Anybody who remembers the effects of the “rolling blackouts” of 2000 and 2001—when Californians suffered through an energy crisis largely created by market manipulation—would probably prefer not to repeat the experience.
Unlike a conventional blackout—which is caused by an unexpected system failure—a rolling blackout actually is controlled by the utility, according to the California Energy Commission (News - Alert). It is an organized and planned event that typically occurs between the hours of 3 p.m. to 7 p.m.—when the demand for energy has reached a peak and there is insufficient capacity to meet customers’ needs.
These planned blackouts help prevent "uncontrolled" electrical power outages during peak periods of demand; so that there are minimal, if any, interruptions in the electricity supply. However, even with sufficient warning, frequent rolling blackouts are an inconvenience to the healthy—and a danger to the elderly and infirm.
Now, a University of California–Riverside assistant professor of Electrical Engineering and several of his colleagues have created a new measurement tool that could help avoid an energy crisis like the one California endured during the early 2000s and better prepare the electricity market for the era of the smart grid.
The tool calculates all of the factors that affect market power/pricing—including systems that can dynamically affect the ways in which consumers use the smart grid, such as large-scale storage, renewable power generation and demand response.
“In the coming years, as we move toward a smart grid, a tool like this [will be] crucial, so that we can quantify the impact of emerging smart grid phenomena, such as demand response and renewable energy, on [the ability of] generation firms to manipulate the prices in a deregulated electricity market,” said Hamed Mohsenian-Rad, an assistant professor at UC–Riverside’s Bourns College of Engineering.
Mohsenian-Rad outlined the research in a paper entitled “A Unifying Approach to Assessing Market Power in Deregulated Electricity Markets” that he co-authored in collaboration with Professor Adam Wierman of California Institute of Technology and two graduate students, Chenye Wu and Subhonmesh Bose.
Above, photograph from the International Space Station of California at night (courtesy of NASA).
Manipulating the Market
For example, in the case of the California energy crisis, the manipulative factor was demand response. A demand-supply gap was created by energy companies—the chief offender being the energy trading company, Enron Corporation of Houston— in order to artificially create a power shortage; which then led to higher prices and rolling blackouts.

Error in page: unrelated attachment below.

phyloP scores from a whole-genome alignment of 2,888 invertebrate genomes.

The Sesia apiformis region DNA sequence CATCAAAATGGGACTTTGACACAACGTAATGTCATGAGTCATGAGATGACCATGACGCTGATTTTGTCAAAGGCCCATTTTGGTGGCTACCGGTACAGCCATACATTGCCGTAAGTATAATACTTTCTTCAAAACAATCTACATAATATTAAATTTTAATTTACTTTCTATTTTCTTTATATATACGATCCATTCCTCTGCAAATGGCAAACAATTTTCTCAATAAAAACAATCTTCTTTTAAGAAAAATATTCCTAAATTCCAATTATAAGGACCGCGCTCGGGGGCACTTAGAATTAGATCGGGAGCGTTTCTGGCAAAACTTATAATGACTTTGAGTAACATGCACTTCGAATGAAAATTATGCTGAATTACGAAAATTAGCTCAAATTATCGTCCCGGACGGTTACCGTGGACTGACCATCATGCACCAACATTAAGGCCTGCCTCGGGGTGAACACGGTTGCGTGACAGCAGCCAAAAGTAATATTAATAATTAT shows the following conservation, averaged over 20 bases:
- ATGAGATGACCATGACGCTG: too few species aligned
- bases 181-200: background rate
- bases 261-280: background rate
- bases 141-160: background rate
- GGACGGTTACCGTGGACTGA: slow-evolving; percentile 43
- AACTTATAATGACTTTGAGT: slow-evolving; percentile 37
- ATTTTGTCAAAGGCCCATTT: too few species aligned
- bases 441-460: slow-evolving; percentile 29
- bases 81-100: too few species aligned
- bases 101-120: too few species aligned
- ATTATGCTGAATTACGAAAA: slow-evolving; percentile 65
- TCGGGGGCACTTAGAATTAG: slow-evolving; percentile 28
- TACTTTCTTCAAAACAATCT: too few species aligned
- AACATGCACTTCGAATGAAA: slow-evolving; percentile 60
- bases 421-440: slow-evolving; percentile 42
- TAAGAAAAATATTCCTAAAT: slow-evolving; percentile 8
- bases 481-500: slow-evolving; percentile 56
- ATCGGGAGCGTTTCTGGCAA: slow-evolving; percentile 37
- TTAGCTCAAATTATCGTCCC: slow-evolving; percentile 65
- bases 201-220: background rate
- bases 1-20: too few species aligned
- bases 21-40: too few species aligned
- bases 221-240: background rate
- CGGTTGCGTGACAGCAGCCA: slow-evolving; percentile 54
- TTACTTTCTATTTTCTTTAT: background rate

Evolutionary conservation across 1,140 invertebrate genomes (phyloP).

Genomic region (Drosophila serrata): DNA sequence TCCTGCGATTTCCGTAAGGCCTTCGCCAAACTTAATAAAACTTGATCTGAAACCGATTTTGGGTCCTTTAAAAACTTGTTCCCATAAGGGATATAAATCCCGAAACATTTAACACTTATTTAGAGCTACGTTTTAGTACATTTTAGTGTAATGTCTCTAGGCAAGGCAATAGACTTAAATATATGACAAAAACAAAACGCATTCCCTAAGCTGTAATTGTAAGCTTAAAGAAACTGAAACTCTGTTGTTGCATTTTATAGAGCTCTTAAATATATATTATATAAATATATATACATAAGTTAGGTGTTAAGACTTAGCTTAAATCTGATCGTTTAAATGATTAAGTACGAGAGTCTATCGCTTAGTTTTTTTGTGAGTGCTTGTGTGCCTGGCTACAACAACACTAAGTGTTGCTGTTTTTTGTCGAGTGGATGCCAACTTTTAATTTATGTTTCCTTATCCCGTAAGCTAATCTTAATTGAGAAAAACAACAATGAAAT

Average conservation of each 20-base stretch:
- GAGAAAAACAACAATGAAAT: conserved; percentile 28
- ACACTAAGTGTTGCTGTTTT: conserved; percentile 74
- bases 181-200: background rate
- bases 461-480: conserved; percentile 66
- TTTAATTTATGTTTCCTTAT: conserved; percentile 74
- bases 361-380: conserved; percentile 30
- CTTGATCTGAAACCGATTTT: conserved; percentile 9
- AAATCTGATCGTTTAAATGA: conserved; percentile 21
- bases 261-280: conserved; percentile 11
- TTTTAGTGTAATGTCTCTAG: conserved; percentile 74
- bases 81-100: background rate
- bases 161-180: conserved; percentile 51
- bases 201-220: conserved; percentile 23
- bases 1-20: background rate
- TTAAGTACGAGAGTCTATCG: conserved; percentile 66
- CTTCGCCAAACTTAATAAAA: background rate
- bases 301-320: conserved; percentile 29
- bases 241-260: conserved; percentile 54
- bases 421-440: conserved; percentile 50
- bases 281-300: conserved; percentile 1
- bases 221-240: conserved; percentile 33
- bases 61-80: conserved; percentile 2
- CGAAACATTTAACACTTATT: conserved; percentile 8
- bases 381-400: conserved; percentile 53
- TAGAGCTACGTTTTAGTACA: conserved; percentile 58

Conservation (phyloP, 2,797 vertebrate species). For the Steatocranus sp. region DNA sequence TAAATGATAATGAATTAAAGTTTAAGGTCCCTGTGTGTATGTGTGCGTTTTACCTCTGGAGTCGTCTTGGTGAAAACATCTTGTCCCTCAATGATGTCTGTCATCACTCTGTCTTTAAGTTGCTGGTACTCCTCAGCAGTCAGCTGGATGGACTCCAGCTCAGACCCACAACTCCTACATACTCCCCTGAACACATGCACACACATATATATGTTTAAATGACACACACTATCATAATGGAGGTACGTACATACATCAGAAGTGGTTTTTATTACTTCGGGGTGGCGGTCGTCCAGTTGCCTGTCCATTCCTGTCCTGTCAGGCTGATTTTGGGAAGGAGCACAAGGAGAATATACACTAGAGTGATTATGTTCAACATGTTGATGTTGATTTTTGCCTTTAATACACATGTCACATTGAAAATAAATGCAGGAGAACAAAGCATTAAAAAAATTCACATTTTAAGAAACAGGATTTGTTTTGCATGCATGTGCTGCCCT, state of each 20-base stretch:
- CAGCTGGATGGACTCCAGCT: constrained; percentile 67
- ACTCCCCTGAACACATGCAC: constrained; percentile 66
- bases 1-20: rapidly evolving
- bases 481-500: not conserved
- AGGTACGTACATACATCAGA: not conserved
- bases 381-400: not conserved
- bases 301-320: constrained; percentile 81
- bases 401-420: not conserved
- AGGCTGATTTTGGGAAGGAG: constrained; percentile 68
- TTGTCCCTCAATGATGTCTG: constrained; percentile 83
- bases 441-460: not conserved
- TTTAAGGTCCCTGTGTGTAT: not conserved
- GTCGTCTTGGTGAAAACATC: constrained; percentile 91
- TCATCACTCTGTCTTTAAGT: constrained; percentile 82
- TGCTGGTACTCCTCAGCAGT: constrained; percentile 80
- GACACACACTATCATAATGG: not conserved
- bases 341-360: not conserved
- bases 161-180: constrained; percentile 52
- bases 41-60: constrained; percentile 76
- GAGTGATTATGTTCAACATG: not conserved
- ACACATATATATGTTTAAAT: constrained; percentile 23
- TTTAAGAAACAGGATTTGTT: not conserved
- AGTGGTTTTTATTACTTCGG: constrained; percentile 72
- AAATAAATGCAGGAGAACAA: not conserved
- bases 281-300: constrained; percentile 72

How did the power companies do it? Energy traders took power plants offline for maintenance on days of peak demand to increase the price. In this way, traders were able to sell power at premium prices—sometimes up to a factor of 20 times its normal value. Generally speaking, they were successful in doing so because they had “market power,” due to their dominance either in the overall service territory or in a particular region in the market where transmission lines had limited capacities.
Indeed, on February 3, 2005, CNN published proof positive, in the form of transcribed audiotapes, which demonstrated that Enron had plotted to take a power plant offline in 2001 in order to jack up electric prices in the western United States.
The tapes were released to CNN by Snohomish Public Utility District in Everett, Washington—which stated that an Enron employee and a worker at a power plant in Las Vegas made up phony repairs so that they could rationalize taking the plant offline on January 17, 2001.
"We want you guys to get a little creative ... and come up with a reason to go down," an Enron worker tells a plant employee on one of the tapes. "Anything you want to do over there? ... Cleaning, anything like that?" the Enron employee asks.
"Yeah, yeah," the other replies. "There's some stuff we could be doing."
To prevent rolling blackouts in the future, a number of experts have made suggestions, such as adding transmission lines or increasing generation capacities. However, collectively, “these measures are confusing and in some cases may conflict,” according to Mohsenian-Rad and his colleagues.
Instead, the UC-Riverside team has created a measure called “transmission constrained network flow.” It is a combination of three large classes of market power measures: residual supply based, network flow based and minimal generation based. Transmission constrained network flow is fundamentally different from the existing methods because it proposes a “function” to assess market power under varying operating conditions, instead of giving a single measure that is designed for a normal operating condition.
“The existing literature on assessing market power is a confusing landscape with no unified view,” Mohsenian-Rad said “Our tool unifies this diverse set of measures, and it also takes into account the smart grid.”
Edited by Rachel Ramsey